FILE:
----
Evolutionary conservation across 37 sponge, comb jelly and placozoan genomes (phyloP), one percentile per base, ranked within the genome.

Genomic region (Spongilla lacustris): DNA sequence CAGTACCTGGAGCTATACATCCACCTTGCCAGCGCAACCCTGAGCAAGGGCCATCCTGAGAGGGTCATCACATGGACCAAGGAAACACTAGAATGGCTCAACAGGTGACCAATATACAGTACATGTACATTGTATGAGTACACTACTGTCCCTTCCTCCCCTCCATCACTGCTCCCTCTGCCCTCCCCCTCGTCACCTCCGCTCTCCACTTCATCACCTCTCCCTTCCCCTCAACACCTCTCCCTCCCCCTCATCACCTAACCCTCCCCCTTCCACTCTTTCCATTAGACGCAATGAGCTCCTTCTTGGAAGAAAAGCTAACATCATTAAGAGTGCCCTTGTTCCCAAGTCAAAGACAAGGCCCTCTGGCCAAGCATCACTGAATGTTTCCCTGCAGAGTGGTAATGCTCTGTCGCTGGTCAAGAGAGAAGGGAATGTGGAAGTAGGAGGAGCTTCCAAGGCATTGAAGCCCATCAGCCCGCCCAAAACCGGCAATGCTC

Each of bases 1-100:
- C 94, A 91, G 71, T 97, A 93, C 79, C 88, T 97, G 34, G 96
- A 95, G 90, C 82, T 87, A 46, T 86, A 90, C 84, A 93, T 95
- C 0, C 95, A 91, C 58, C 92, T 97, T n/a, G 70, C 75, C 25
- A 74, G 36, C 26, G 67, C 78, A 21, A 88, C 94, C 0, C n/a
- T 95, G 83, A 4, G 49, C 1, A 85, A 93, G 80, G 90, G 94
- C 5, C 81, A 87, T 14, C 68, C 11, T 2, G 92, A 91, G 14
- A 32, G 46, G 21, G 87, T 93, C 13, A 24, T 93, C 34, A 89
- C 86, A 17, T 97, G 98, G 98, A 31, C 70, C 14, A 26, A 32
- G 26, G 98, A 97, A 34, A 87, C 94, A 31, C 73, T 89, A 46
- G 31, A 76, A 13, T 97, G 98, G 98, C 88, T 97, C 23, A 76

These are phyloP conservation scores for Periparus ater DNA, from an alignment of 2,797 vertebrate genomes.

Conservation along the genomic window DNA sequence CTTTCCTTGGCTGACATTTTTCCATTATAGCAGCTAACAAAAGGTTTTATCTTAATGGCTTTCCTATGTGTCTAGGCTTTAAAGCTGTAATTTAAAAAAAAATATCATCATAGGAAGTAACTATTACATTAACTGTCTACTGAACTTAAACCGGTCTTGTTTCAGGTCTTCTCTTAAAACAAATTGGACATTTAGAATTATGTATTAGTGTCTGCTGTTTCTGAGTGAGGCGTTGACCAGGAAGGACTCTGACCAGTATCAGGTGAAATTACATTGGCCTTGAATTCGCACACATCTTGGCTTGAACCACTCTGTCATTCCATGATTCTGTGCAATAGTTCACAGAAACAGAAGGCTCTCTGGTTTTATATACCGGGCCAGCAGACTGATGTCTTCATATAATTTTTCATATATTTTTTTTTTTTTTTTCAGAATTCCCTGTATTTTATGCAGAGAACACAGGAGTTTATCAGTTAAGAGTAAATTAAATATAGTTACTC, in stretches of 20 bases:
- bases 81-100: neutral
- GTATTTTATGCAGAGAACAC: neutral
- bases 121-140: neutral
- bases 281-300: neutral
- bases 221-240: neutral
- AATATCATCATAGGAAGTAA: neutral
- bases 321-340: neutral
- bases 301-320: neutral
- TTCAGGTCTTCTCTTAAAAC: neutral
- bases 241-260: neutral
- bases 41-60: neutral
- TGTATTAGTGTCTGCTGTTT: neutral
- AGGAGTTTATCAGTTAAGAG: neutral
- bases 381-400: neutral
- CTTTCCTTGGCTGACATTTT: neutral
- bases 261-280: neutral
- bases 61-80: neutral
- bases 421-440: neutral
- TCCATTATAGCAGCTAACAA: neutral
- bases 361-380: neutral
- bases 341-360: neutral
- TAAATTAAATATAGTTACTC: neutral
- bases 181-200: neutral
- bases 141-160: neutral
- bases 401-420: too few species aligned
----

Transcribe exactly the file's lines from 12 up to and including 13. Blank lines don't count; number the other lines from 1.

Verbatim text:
- G 26, G 98, A 97, A 34, A 87, C 94, A 31, C 73, T 89, A 46
- G 31, A 76, A 13, T 97, G 98, G 98, C 88, T 97, C 23, A 76